Thursday, February 6, 2014

Fostering in the NICU

We're in limbo, as Beetle (nickname I decided for our new placement, I blame this song that my kids love) is still in the NICU, and thus we're not officially his foster parents.  I don't have any paperwork on him, and things like visits haven't started.  Yet, I introduce myself as a foster parent at the children's hospital desk, and a board in his room announces my name and B's as foster parents.

The first two nights, I came after work and got to feed and cuddle him, talking to the nurses now and then.  I'm always out of sorts and shy in a new place, so I had to figure out when I need to be asked to be buzzed in through the doors, and even though they told me I can just go in and out of his room, I should probably ask for his nurse when I first come in so she doesn't wonder who this person is in his room by herself.  Add to that the delicate balance of care in the NICU.  At home, when I sense a baby has a dirty diaper, I change it.  In the NICU, I mention it to the nurse, and she suggests waiting a short awhile because he has some routine care coming up.  In any situation, I would feel awkward and tentative about picking up a newborn I didn't give birth to.  In this case, there's all sorts of wires connected to him.  Yes, I made the alarms go off because somehow I got something disconnected.

I knew I couldn't come by tonight, so I visited Beetle this morning.  It was good to go during the day, because I got to talk to his occupational therapist and the hospital social worker.  Both think he's doing quite well considering that he's going through withdrawal; he's gaining well and isn't inconsolable.  He definitely has many of the symptoms that I learned about, and I learned a lot from the nurses and the OT on how to help make things a little easier for him.  Withdrawal isn't close to done, though, as he'll still go home on medication and continue to wean off of it.

At first I was worried that no one had been visiting him, and my hours with him were the only extra cuddles he was getting, but I learned his mom and grandma have been visiting, just not when I've been there.  We'll see if I bump into them before discharge.  A date for discharge hasn't been set yet, but everyone there seems to think it shouldn't be too long.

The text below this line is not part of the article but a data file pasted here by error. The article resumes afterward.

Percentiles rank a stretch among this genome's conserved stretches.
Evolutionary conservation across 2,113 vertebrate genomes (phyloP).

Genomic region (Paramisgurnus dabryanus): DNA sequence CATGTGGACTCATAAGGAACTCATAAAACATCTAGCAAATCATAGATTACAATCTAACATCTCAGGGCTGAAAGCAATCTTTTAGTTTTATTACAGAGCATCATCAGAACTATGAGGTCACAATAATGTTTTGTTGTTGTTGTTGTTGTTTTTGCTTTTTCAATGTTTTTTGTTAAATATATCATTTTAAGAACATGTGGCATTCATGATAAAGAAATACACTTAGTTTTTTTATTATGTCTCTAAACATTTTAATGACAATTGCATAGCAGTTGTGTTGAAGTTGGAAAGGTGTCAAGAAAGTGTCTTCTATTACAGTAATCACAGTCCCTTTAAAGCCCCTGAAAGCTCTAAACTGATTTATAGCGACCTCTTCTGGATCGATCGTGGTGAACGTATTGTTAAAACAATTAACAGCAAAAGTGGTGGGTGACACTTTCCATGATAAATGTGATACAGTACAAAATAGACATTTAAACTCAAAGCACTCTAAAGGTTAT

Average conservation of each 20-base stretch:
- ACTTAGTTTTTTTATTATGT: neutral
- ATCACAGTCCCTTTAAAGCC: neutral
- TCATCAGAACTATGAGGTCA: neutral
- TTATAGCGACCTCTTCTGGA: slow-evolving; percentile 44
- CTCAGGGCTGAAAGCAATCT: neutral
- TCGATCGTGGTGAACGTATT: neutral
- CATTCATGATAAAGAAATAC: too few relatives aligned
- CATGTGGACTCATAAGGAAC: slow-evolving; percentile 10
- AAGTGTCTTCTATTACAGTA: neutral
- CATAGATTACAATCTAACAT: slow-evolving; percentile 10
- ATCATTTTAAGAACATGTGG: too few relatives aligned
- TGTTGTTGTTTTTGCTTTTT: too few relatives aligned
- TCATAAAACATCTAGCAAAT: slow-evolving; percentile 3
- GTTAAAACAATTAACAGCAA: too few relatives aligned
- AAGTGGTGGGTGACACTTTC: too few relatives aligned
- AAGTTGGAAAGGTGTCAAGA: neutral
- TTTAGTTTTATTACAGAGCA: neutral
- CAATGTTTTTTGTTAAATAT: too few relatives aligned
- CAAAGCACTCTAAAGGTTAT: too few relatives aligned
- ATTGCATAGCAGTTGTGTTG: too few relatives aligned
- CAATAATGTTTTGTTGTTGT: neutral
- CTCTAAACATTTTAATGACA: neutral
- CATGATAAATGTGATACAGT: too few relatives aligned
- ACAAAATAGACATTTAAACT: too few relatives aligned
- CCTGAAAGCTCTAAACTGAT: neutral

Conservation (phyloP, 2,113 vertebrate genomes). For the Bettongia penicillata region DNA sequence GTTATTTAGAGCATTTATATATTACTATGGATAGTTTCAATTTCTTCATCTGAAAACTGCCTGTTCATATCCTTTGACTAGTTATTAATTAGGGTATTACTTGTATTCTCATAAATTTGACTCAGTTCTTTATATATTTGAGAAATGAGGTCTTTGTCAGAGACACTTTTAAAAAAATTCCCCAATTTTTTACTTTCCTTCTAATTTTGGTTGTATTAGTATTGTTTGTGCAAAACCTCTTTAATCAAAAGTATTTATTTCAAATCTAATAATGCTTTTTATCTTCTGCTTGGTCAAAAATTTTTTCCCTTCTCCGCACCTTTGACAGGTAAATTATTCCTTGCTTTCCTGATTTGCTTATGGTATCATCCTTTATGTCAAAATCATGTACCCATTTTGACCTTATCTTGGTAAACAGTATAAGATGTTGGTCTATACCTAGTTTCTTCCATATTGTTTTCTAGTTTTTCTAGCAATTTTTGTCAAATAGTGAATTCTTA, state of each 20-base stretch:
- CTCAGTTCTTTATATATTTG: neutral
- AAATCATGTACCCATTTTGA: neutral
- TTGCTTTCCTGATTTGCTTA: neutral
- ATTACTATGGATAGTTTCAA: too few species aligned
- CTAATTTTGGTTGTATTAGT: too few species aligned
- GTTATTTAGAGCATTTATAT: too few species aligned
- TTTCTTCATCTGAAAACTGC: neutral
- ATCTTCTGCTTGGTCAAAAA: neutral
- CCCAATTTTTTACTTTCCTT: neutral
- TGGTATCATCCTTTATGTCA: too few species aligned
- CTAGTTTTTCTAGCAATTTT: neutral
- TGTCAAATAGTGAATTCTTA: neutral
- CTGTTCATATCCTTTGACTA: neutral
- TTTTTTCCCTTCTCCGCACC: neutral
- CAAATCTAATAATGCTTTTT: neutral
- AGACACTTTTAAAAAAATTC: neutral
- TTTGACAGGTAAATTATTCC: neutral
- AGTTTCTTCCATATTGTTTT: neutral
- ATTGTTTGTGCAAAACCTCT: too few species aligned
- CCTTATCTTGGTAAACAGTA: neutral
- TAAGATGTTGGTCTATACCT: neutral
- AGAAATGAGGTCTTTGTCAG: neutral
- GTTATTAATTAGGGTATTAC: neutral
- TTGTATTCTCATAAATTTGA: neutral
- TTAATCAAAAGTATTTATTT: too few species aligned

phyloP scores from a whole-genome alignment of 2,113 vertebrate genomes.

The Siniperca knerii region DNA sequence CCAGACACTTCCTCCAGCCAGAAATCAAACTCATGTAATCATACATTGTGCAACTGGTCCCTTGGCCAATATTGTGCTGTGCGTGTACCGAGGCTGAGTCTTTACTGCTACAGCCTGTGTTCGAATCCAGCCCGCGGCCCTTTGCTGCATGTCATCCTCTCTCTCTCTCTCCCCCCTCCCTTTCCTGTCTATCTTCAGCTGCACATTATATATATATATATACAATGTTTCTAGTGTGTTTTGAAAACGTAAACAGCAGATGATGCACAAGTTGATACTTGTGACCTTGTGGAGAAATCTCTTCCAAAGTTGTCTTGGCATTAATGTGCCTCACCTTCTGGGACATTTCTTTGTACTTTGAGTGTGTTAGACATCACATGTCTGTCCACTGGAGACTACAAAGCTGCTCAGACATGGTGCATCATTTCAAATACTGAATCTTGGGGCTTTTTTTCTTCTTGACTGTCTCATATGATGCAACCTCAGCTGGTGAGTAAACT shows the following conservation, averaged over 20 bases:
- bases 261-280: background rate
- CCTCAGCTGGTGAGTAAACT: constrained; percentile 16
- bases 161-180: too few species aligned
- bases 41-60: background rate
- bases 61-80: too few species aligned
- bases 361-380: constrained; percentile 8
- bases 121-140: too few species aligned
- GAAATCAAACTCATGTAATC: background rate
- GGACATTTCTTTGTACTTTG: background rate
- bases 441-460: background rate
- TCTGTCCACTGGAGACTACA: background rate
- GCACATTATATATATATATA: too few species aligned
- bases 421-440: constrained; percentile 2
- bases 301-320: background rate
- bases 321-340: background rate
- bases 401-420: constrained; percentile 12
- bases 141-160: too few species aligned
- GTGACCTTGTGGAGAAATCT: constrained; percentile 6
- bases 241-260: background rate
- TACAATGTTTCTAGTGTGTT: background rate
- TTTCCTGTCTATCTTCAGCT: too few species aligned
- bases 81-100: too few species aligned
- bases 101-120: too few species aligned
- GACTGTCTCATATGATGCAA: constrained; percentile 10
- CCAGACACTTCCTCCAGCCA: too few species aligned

In the meantime, I'm torn between enjoying moments of quiet and rushing around to get things done.  I did buy the Mamaroo, newborn clothes, diapers, and a few other necessities.  We still need to move the crib from the nursery to our bedroom, though.  And I want to really clean the house and finish some projects in the nursery because I know I won't have the time for awhile.  At the same time, I want to enjoy these last few calm days and take Rhinoceros on our usual outings, appreciating the ease of getting around with fewer children.

Dinosaur is excited about Beetle's arrival and asked questions about what he looked like.  This morning he said that Beetle could join them in the "monkeys jumping on the bed" game they were playing.  Um, kiddo, I think you've already forgotten what a newborn baby is.


  1. I'm glad that they are letting you visit him in the NICU even though you aren't officially his foster parents yet.
    Make sure to get lots of pictures in the hospital for his lifebook, and take whatever the nurses will give you- whether it's diapers, formula, his hat, his bassinet card...we were even able to get an ankle monitor cuff-thing one of ours wore.
    My mom has had the experience of meeting bios in the NICU before discharge...and it was wonderful. No matter what's happened, that Mommy is probably feeling awfully scared at the thought of her new baby going into a foster home and no idea what kind of foster home it will be. My momma met a set of bios in the NICU and it was great because they had the opportunity to meet her before the baby was sent to live with her...which put a lot of their fears to rest, which sets the right tone for a relationship of any kind with them. The bios my mom met were crying, and wanted to know about our family (not in a creepy I'm going to come after your kids way, but in a "Oh, you've tried this whole parenting on your own kids and they turned out half decent?" kind of way. They wanted to know why my mom became a foster parent. Things like that. I wish other foster families taking newborns home could have that experience. It really helped our hearts be more empathetic too, and remember that they still loved their baby, even though their actions didn't seem like it.

  2. That's great to hear! I met Pterodactyl's mom at the hospital for similar reasons, as she told the social worker she wanted to meet me and know more about me. But when I came in, she was too emotional to really talk. Later she did ask me why we became foster parents, but we never had a very communicative relationship. I'm not really sure what she thought of me. I wonder if it's a little easier for foster parents who have teen and adult kids... like you said, they've earned their cred a bit. A foster mom friend of mine has fantastic relationships with birth families, and she also has mostly grown kids.